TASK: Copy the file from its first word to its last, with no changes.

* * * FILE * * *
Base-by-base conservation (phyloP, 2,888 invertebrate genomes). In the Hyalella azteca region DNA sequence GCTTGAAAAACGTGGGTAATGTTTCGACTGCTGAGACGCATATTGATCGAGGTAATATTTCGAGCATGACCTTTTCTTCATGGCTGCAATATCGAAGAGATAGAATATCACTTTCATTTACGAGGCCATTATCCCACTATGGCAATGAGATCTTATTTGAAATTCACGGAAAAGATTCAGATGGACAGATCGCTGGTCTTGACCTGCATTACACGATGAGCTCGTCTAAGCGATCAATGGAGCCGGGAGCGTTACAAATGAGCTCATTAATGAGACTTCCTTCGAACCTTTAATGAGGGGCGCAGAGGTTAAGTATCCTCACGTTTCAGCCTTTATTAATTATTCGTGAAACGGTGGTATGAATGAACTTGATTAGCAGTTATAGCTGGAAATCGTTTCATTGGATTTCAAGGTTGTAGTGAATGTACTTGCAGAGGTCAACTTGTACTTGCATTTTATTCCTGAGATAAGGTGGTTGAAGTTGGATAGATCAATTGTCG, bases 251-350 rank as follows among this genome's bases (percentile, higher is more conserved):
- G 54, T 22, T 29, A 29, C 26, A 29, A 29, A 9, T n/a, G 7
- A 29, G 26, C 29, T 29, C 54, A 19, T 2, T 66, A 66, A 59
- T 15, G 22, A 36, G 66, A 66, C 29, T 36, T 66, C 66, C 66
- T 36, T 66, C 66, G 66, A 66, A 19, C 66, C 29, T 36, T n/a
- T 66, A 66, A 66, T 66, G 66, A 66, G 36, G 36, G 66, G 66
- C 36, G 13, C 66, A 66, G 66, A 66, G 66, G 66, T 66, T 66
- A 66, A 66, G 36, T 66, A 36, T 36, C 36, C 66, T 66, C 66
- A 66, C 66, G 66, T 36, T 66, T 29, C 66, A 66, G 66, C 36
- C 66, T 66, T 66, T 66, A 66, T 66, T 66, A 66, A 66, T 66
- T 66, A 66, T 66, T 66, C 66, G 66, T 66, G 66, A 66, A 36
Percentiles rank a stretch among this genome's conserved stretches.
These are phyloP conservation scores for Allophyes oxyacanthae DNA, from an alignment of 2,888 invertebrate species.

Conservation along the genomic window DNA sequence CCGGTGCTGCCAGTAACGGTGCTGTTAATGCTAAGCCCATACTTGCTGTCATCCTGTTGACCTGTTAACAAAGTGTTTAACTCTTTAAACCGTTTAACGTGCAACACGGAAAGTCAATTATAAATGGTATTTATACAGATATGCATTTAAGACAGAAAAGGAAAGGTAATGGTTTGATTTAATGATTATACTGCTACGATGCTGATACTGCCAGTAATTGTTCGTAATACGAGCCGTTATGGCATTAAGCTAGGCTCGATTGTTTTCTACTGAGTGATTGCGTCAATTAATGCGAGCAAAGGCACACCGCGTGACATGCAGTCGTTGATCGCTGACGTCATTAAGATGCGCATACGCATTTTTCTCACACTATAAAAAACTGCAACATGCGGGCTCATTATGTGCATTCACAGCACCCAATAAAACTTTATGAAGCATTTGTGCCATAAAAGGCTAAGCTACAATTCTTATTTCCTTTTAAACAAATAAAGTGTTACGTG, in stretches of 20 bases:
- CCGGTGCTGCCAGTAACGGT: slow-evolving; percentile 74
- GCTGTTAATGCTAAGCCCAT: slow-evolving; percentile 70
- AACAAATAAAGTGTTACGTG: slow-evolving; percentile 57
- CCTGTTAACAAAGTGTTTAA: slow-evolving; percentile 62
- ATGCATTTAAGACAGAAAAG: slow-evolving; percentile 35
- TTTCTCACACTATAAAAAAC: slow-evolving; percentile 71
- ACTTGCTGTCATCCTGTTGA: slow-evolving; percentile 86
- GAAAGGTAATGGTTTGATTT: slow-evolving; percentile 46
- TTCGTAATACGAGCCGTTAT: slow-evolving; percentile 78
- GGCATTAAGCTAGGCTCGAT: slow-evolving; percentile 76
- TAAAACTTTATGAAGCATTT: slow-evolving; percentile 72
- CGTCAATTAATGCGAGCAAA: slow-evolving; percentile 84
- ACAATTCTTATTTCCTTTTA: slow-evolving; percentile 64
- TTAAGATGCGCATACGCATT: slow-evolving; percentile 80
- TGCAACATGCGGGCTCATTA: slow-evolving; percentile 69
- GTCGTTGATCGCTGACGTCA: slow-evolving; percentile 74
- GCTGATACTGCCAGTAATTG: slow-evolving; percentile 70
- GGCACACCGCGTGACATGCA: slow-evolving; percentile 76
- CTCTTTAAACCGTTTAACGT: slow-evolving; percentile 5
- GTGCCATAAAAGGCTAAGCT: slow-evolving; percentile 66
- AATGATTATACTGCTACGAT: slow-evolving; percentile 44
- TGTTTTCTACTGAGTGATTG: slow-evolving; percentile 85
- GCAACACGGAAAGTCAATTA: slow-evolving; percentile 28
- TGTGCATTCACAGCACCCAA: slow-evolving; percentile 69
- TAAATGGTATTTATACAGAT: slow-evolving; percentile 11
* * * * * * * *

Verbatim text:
Base-by-base conservation (phyloP, 2,888 invertebrate genomes). In the Hyalella azteca region DNA sequence GCTTGAAAAACGTGGGTAATGTTTCGACTGCTGAGACGCATATTGATCGAGGTAATATTTCGAGCATGACCTTTTCTTCATGGCTGCAATATCGAAGAGATAGAATATCACTTTCATTTACGAGGCCATTATCCCACTATGGCAATGAGATCTTATTTGAAATTCACGGAAAAGATTCAGATGGACAGATCGCTGGTCTTGACCTGCATTACACGATGAGCTCGTCTAAGCGATCAATGGAGCCGGGAGCGTTACAAATGAGCTCATTAATGAGACTTCCTTCGAACCTTTAATGAGGGGCGCAGAGGTTAAGTATCCTCACGTTTCAGCCTTTATTAATTATTCGTGAAACGGTGGTATGAATGAACTTGATTAGCAGTTATAGCTGGAAATCGTTTCATTGGATTTCAAGGTTGTAGTGAATGTACTTGCAGAGGTCAACTTGTACTTGCATTTTATTCCTGAGATAAGGTGGTTGAAGTTGGATAGATCAATTGTCG, bases 251-350 rank as follows among this genome's bases (percentile, higher is more conserved):
- G 54, T 22, T 29, A 29, C 26, A 29, A 29, A 9, T n/a, G 7
- A 29, G 26, C 29, T 29, C 54, A 19, T 2, T 66, A 66, A 59
- T 15, G 22, A 36, G 66, A 66, C 29, T 36, T 66, C 66, C 66
- T 36, T 66, C 66, G 66, A 66, A 19, C 66, C 29, T 36, T n/a
- T 66, A 66, A 66, T 66, G 66, A 66, G 36, G 36, G 66, G 66
- C 36, G 13, C 66, A 66, G 66, A 66, G 66, G 66, T 66, T 66
- A 66, A 66, G 36, T 66, A 36, T 36, C 36, C 66, T 66, C 66
- A 66, C 66, G 66, T 36, T 66, T 29, C 66, A 66, G 66, C 36
- C 66, T 66, T 66, T 66, A 66, T 66, T 66, A 66, A 66, T 66
- T 66, A 66, T 66, T 66, C 66, G 66, T 66, G 66, A 66, A 36
Percentiles rank a stretch among this genome's conserved stretches.
These are phyloP conservation scores for Allophyes oxyacanthae DNA, from an alignment of 2,888 invertebrate species.

Conservation along the genomic window DNA sequence CCGGTGCTGCCAGTAACGGTGCTGTTAATGCTAAGCCCATACTTGCTGTCATCCTGTTGACCTGTTAACAAAGTGTTTAACTCTTTAAACCGTTTAACGTGCAACACGGAAAGTCAATTATAAATGGTATTTATACAGATATGCATTTAAGACAGAAAAGGAAAGGTAATGGTTTGATTTAATGATTATACTGCTACGATGCTGATACTGCCAGTAATTGTTCGTAATACGAGCCGTTATGGCATTAAGCTAGGCTCGATTGTTTTCTACTGAGTGATTGCGTCAATTAATGCGAGCAAAGGCACACCGCGTGACATGCAGTCGTTGATCGCTGACGTCATTAAGATGCGCATACGCATTTTTCTCACACTATAAAAAACTGCAACATGCGGGCTCATTATGTGCATTCACAGCACCCAATAAAACTTTATGAAGCATTTGTGCCATAAAAGGCTAAGCTACAATTCTTATTTCCTTTTAAACAAATAAAGTGTTACGTG, in stretches of 20 bases:
- CCGGTGCTGCCAGTAACGGT: slow-evolving; percentile 74
- GCTGTTAATGCTAAGCCCAT: slow-evolving; percentile 70
- AACAAATAAAGTGTTACGTG: slow-evolving; percentile 57
- CCTGTTAACAAAGTGTTTAA: slow-evolving; percentile 62
- ATGCATTTAAGACAGAAAAG: slow-evolving; percentile 35
- TTTCTCACACTATAAAAAAC: slow-evolving; percentile 71
- ACTTGCTGTCATCCTGTTGA: slow-evolving; percentile 86
- GAAAGGTAATGGTTTGATTT: slow-evolving; percentile 46
- TTCGTAATACGAGCCGTTAT: slow-evolving; percentile 78
- GGCATTAAGCTAGGCTCGAT: slow-evolving; percentile 76
- TAAAACTTTATGAAGCATTT: slow-evolving; percentile 72
- CGTCAATTAATGCGAGCAAA: slow-evolving; percentile 84
- ACAATTCTTATTTCCTTTTA: slow-evolving; percentile 64
- TTAAGATGCGCATACGCATT: slow-evolving; percentile 80
- TGCAACATGCGGGCTCATTA: slow-evolving; percentile 69
- GTCGTTGATCGCTGACGTCA: slow-evolving; percentile 74
- GCTGATACTGCCAGTAATTG: slow-evolving; percentile 70
- GGCACACCGCGTGACATGCA: slow-evolving; percentile 76
- CTCTTTAAACCGTTTAACGT: slow-evolving; percentile 5
- GTGCCATAAAAGGCTAAGCT: slow-evolving; percentile 66
- AATGATTATACTGCTACGAT: slow-evolving; percentile 44
- TGTTTTCTACTGAGTGATTG: slow-evolving; percentile 85
- GCAACACGGAAAGTCAATTA: slow-evolving; percentile 28
- TGTGCATTCACAGCACCCAA: slow-evolving; percentile 69
- TAAATGGTATTTATACAGAT: slow-evolving; percentile 11